Well, I believe that if I am given the opportunity again of leading the Liberal Party that I will be able to fashion the presentation politically of our policies in such a way that they will win very strong and sufficient support to enable us

to win the next election. That's why I believe that we will be successful if I am chosen as the Party's leader.

Do you accept that those policies need to be changed. ..(inaudible)?

Obviously, obviously there will have to be some changes. I am not going to pre-empt the process of examination. I have ideas of my own and I will provide those ideas to the forums of the Party that discuss the policy during a review process.

But I think it is also...having acknowledged that some changes are needed I think it is also desirable to avoid the sort of knee-jerk reaction of saying we've got to throw out all of our policies and start again. I don't think the Party should get

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locked behind closed doors over the next three years re-writing in minute detail every single paragraph of its existing policies. I think we ought to spend as much time as possible out in the community listening to what people are

saying and also communicating the basic values and beliefs...Tn politics the correct order is to put down your basic beliefs and your basic values and then relate specific policies and specific changes to those values and beliefs and

I think perhaps in recent times it has been a failure to get things in that order and to get things in that perspective which has complicated the communications challenge the Liberal Party has faced.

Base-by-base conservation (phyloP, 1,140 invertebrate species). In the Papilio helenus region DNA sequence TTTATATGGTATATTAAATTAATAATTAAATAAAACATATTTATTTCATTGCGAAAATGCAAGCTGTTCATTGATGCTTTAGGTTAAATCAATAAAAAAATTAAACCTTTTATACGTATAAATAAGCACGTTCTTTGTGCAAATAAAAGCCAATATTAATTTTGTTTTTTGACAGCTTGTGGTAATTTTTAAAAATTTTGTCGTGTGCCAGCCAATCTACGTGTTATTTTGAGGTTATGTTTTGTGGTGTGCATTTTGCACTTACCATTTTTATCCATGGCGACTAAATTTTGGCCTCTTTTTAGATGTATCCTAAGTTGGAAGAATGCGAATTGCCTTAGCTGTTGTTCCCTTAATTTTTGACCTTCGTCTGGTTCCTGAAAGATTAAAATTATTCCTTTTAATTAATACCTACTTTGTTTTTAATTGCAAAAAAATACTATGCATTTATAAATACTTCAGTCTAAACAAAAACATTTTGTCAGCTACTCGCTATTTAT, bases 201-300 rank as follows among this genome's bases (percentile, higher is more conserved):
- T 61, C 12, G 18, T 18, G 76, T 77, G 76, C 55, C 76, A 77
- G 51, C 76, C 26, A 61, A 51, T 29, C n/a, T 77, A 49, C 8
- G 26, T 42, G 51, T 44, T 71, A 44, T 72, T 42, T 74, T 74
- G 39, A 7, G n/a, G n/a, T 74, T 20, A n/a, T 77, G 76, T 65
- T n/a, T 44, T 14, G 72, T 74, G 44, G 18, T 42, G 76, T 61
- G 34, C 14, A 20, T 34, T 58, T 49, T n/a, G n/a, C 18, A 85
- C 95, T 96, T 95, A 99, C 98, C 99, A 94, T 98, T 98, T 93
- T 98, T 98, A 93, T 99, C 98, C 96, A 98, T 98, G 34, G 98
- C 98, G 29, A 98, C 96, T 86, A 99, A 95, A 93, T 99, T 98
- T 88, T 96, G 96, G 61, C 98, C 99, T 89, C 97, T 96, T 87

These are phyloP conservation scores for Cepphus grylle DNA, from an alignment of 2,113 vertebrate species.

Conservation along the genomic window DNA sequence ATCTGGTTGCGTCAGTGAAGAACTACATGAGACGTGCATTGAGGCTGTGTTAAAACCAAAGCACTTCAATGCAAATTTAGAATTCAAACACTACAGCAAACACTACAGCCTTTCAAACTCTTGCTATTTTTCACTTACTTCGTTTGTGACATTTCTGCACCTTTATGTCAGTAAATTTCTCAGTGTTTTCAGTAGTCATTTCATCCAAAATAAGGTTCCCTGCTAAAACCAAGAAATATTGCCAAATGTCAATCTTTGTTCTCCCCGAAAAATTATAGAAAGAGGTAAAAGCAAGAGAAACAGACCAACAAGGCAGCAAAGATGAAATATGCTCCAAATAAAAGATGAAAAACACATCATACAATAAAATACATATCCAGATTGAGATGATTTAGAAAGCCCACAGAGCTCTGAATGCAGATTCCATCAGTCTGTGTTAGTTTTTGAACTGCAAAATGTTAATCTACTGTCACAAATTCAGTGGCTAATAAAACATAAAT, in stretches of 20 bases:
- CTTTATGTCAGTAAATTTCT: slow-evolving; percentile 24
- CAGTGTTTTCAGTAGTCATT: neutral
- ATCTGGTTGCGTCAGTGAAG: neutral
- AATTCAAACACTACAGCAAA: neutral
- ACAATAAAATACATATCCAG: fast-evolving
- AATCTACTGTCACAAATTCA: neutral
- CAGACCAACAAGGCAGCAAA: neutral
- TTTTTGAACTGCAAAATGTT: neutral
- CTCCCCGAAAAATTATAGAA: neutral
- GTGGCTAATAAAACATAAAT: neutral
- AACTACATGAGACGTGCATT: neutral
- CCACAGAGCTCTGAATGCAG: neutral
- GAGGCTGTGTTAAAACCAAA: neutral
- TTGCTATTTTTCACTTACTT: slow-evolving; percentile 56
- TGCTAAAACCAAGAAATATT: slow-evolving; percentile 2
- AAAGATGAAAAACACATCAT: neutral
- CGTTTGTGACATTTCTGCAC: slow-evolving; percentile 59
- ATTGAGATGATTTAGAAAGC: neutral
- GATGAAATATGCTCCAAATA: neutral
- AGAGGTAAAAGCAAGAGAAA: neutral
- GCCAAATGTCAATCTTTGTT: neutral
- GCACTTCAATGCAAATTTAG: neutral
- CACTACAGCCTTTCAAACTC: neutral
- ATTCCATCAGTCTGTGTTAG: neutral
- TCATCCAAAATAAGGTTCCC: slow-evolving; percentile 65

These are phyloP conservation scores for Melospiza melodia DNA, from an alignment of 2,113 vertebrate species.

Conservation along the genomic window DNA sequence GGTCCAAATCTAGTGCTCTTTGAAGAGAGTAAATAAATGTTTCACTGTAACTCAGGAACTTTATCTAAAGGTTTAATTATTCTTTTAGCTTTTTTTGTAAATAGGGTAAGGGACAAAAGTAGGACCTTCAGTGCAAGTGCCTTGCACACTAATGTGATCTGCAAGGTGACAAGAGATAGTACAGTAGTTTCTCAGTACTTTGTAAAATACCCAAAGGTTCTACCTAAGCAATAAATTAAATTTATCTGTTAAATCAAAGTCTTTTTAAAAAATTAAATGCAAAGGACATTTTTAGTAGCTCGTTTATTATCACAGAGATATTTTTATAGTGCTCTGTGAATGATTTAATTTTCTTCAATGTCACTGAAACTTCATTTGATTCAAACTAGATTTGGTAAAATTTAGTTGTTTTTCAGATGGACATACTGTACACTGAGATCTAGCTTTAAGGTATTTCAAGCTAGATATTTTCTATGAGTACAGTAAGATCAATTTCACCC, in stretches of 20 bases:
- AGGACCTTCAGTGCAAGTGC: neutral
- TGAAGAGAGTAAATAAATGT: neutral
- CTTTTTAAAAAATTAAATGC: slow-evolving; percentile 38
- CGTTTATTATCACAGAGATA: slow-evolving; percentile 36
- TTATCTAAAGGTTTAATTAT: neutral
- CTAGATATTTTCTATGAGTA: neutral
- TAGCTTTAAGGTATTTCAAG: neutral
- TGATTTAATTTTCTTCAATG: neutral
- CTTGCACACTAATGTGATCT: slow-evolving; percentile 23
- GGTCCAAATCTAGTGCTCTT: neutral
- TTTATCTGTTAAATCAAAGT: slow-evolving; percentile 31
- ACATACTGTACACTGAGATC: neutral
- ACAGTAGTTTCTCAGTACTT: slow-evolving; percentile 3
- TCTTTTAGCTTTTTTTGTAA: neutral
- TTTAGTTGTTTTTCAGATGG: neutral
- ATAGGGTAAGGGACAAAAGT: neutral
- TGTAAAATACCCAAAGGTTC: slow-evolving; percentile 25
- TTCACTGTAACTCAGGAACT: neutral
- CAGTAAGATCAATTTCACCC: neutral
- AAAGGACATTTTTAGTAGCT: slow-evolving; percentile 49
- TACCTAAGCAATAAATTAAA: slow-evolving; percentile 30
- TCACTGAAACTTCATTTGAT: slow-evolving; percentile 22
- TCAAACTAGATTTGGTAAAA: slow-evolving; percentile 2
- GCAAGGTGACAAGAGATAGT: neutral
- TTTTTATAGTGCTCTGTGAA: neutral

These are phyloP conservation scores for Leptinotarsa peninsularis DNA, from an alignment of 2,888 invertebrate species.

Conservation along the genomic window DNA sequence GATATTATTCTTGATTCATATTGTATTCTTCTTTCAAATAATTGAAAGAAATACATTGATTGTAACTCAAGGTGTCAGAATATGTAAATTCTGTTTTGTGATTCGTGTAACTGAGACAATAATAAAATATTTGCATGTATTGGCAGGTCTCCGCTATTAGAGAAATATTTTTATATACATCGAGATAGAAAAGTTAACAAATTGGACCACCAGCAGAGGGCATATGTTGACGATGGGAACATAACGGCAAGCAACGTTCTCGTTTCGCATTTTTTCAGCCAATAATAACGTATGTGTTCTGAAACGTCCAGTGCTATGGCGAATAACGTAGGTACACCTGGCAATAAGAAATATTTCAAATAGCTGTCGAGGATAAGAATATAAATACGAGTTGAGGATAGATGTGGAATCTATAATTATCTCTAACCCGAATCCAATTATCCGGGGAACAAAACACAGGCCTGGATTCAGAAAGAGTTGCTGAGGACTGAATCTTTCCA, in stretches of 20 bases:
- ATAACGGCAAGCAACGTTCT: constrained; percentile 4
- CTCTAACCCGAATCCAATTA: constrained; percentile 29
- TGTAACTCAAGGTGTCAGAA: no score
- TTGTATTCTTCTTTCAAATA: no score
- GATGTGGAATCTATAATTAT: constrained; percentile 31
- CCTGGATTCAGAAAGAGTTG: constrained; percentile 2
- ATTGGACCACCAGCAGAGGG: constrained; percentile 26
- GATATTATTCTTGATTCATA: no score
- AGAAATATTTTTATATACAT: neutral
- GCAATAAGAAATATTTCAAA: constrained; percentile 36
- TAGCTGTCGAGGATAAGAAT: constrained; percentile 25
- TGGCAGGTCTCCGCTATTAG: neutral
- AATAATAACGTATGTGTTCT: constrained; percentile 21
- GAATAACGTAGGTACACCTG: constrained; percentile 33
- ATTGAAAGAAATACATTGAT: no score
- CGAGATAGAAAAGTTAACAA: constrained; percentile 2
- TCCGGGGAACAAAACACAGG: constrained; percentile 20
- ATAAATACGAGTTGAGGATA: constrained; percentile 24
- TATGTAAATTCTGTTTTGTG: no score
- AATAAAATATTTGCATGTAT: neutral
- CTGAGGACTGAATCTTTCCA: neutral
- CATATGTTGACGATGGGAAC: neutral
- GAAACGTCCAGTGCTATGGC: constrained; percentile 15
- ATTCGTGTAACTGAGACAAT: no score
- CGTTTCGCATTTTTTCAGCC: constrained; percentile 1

Do you accept some of the criticisms... (inaudible)... social agenda got lost last time around. ..(inaudible)

Look, I agree with them to this extent that I think you have to have a very clear view of what your goals for the country are, and what your broad social vision is and then your detailed policies in a mechanical sense flow from that. That

is the point I made earlier. First, state your goals and your values and your objectives and that has to include what you called a social agenda. Politics is not just all about economics but it is an important part, and I don't walk away

from my identification with certain policies. I would be a hypocrite if I did that. I don't pretend to this gathering, nor will I pretend to my party colleagues, that I haven't

given support to particular policies. I don't engage in that kind of double standard. But I do assert that long before last Saturday I argued privately and publicly that you couldn't present economic policies except in relation to a

broad social agenda and broad goals for the future of Australia and Australians.

...Was that a mistake, the last campaign?

I beg your pardon?

(inaudible)

Well I'm very happy to sit here all afternoon and talk about them but I think in, I think in deference to my party colleagues if we are in the business of inclusive discussion I think what I ought to do is to first give my colleagues the

benefit of what I think would be a proper definition of the national goals and objectives of Australia as we move towards the next millenium before I give it to anybody else. I am simply stating the point that if you want to get the presentation of your policies right the first thing you have

to do is to identify what your values and goals and

objectives are and then relate your...the specifics of your policies to those goals, values and objectives.

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Just one last question...

Yes.

(inaudible)

Well look the Party will decide who the Leader is and who the deputy,, .I simply state the principle that I will, if elected Leader I will serve with whoever is chosen as deputy. Thank you.